M is for Map

| May 1, 2014

M is for Map

Toby Lester wrote an intriguing book about the first map that showed what we now call North and South America. In his book Lester details how conceptions of the world altered as technology and circumstances allowed cartographers to explore. For medieval Europeans, maps pictured Jerusalem at the center of the world. Exploration was spurred in part by the search for “Prester John” a mythical Christian king whose empire was reputed to be enormously wealthy. Maps that depict the location of his kingdom place it either in East Asia or in Ethiopia. As explorers ventured out to find the mythical king, the maps gradually incorporated new lands.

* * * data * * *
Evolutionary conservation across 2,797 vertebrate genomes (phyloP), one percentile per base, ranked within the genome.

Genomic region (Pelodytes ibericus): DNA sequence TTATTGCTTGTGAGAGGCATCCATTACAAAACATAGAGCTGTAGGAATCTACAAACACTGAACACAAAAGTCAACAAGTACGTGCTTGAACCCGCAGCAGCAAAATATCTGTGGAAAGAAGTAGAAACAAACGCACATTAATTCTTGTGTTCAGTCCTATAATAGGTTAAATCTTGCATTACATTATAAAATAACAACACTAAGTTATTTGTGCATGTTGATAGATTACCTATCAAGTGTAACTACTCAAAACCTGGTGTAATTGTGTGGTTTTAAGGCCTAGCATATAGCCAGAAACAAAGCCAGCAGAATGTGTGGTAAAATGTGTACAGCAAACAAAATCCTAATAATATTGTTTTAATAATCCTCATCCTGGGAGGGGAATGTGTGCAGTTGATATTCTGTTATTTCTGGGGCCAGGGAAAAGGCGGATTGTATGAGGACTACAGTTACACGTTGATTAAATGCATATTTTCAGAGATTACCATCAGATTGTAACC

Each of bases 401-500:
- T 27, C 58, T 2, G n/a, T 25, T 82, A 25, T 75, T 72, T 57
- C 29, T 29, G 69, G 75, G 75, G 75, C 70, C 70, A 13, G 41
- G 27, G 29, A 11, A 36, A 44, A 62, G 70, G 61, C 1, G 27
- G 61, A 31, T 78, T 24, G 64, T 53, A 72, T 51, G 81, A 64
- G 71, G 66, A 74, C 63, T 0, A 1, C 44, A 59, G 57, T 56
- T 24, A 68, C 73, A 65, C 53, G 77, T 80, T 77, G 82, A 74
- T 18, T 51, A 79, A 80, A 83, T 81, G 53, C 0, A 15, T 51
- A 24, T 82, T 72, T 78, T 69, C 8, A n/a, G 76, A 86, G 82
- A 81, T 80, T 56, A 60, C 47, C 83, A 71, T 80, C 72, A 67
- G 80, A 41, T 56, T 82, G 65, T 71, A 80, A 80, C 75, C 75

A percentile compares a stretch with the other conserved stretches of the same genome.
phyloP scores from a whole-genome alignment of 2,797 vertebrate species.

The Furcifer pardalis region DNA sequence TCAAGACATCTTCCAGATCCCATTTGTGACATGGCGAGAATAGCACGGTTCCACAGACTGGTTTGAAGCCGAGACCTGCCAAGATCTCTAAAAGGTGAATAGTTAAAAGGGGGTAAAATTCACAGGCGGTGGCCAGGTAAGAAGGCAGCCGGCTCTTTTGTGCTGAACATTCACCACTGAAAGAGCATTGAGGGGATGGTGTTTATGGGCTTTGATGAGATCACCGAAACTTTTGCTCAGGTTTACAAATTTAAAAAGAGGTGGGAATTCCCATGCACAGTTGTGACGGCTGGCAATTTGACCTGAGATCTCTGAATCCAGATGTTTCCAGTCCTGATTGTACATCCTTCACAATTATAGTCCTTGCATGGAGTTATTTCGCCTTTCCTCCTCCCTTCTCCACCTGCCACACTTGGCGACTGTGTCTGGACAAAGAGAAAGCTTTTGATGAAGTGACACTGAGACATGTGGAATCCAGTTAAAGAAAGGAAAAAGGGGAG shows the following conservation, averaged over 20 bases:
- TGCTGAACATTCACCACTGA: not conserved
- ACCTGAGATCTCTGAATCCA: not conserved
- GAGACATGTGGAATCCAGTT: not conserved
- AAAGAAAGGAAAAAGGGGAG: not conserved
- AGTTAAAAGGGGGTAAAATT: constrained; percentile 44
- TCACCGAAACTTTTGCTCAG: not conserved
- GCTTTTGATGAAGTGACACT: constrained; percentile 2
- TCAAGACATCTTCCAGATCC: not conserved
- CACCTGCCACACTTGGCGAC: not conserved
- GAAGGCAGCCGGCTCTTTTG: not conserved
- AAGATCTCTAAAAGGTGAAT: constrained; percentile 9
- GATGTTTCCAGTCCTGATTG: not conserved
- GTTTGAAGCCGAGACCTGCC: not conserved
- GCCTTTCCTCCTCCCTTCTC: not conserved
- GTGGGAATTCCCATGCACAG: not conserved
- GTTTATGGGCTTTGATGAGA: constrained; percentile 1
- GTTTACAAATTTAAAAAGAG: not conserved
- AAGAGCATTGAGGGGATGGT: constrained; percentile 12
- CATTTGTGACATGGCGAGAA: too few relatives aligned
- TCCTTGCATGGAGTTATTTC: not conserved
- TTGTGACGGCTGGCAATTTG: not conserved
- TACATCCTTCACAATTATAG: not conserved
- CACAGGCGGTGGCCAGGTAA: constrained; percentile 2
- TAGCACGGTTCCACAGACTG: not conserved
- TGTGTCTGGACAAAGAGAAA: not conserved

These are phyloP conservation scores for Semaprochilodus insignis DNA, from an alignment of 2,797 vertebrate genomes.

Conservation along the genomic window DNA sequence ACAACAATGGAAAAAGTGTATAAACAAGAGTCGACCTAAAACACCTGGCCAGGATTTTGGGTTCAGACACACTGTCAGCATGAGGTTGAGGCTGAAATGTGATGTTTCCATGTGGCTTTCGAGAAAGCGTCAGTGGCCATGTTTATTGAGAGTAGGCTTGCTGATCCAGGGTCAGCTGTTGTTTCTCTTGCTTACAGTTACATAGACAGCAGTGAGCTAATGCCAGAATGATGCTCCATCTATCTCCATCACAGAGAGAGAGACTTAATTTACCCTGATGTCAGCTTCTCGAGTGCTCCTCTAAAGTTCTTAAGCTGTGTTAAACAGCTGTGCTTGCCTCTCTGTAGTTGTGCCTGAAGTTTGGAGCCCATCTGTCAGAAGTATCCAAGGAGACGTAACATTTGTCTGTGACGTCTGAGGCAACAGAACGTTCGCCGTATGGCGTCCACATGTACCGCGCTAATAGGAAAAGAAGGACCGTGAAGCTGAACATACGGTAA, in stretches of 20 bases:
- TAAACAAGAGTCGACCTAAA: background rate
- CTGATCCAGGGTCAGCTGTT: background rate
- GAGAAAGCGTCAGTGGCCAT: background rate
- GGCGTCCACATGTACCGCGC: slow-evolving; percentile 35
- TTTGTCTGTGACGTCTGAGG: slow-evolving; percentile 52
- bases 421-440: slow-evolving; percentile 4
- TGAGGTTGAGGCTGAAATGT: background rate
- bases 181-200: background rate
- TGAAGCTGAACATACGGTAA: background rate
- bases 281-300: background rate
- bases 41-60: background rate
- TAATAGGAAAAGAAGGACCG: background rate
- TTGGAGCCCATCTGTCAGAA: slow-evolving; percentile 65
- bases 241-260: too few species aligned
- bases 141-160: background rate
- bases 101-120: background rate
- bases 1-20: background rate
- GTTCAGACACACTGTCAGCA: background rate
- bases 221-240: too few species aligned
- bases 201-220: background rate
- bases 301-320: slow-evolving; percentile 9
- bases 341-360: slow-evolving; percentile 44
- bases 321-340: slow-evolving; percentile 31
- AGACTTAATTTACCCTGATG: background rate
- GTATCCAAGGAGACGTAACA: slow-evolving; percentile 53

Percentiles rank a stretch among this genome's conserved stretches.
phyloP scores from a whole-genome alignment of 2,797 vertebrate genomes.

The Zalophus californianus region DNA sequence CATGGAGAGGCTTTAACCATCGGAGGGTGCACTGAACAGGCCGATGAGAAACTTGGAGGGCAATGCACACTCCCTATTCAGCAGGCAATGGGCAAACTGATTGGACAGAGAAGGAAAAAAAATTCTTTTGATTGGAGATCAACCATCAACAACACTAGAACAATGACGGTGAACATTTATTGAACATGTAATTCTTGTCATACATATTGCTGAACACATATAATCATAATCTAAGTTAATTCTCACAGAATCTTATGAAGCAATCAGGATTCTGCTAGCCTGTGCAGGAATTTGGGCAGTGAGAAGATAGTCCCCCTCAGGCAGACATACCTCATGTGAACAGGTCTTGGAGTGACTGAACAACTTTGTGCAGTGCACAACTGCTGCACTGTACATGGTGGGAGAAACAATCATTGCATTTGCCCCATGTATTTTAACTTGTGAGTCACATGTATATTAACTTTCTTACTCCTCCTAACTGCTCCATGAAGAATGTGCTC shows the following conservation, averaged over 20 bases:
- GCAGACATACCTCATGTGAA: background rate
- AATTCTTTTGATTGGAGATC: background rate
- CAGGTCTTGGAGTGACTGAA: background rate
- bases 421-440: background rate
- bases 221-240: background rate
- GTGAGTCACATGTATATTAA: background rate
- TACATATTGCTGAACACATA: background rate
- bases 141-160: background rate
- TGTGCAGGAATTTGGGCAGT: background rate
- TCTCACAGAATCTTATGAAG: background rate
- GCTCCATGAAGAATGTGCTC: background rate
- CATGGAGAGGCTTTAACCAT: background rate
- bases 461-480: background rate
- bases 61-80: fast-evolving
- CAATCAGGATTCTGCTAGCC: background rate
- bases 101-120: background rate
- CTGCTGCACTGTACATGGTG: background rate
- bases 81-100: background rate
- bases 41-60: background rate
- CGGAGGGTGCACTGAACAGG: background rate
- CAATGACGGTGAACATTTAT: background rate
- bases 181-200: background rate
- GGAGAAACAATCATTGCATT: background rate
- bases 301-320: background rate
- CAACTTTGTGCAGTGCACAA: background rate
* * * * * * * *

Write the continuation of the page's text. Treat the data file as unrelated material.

Maps seem relevant to this Primer for several reasons: maps are used both in wayfaring and planned trips; curriculum is mapped to chart key benchmarks; and mapmaking reflects conscious choices and assumptions. As a Social Studies teacher, start each school year I have each student draw their map of the world. Periodically they draw a new map as their studies progress. Students typically do not include some continents or have difficulty approximating the shapes of major landforms. Usually in December I have them draw a new map and then compare it with their first effort. The students are amazed to see how much more they can draw after a few months. No matter how sophisticated their vision of the world, their maps always reflect choices of what to include and exclude. No map can capture everything on the surface of the earth. Similarly, curriculum maps show the major topics to be-studied and the planned assessments. Even the most detailed curriculum map cannot detail how a teacher will navigate the daily exploration of material with each unique group of students. Nor will each student’s “cognitive map” of what they have learned look the same.